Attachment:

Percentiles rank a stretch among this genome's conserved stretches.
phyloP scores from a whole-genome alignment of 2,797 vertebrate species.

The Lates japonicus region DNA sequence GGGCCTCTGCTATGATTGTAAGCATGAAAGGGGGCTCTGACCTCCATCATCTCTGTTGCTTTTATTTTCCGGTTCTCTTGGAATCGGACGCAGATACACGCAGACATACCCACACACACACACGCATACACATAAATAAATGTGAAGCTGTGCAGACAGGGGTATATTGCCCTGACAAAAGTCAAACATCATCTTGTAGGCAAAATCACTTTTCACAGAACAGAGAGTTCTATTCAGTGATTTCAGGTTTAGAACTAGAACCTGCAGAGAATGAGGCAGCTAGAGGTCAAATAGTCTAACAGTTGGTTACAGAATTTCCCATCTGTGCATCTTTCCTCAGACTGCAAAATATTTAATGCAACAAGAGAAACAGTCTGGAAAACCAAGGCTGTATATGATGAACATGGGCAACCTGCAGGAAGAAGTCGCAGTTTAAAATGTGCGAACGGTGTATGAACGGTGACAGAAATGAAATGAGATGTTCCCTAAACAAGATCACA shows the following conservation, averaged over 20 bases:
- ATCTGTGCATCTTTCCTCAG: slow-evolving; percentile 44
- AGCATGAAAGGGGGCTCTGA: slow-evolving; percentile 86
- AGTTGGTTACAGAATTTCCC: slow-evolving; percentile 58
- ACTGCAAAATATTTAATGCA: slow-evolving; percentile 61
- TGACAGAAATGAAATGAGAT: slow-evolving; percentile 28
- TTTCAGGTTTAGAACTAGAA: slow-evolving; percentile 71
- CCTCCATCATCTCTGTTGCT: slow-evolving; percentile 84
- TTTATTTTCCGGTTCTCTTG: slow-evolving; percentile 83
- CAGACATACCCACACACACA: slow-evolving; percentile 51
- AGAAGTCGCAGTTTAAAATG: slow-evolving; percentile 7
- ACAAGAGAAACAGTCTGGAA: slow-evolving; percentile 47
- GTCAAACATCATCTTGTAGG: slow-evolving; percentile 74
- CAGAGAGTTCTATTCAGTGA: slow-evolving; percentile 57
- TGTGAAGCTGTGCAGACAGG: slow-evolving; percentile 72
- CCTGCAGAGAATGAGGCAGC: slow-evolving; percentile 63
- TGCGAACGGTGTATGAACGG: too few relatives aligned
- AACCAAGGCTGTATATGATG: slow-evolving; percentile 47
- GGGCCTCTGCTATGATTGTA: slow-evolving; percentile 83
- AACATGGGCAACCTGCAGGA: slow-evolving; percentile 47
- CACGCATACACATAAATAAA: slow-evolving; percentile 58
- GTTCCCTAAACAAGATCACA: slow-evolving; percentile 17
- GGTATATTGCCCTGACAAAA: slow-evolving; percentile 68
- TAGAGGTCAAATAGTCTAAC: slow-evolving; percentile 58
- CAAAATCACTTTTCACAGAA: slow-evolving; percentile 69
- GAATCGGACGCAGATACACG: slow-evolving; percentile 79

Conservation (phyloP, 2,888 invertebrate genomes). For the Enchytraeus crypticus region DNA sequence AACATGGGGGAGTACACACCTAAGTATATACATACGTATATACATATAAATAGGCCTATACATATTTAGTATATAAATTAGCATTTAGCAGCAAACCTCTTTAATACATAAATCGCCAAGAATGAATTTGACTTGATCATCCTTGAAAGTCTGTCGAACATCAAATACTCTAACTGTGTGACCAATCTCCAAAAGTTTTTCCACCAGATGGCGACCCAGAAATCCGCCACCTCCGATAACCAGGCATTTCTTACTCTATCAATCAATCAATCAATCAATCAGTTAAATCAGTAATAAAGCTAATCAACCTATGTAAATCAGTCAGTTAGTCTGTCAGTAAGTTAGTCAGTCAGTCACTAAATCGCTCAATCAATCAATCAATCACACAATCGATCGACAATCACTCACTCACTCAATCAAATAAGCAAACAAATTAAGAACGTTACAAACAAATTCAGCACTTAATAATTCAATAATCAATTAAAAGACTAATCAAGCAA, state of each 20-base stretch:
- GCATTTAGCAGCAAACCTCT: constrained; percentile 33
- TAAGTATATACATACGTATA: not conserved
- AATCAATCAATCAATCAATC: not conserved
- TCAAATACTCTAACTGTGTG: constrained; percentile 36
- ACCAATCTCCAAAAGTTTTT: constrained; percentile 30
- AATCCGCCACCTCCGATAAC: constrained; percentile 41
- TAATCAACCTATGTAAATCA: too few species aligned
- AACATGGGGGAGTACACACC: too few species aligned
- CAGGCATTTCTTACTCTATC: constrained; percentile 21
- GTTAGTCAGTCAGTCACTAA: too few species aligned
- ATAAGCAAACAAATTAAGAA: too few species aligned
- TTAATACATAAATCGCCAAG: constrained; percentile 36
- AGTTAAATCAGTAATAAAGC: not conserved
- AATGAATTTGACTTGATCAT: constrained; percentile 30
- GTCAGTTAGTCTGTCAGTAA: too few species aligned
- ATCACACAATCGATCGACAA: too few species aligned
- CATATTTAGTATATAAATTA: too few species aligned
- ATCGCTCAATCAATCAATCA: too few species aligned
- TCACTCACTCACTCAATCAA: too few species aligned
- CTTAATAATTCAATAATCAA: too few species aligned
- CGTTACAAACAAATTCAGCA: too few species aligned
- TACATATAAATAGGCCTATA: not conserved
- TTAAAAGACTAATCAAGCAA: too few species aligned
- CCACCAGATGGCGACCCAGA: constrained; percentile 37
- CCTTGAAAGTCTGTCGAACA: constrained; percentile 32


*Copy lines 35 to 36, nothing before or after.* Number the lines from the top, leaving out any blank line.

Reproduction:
- AATCCGCCACCTCCGATAAC: constrained; percentile 41
- TAATCAACCTATGTAAATCA: too few species aligned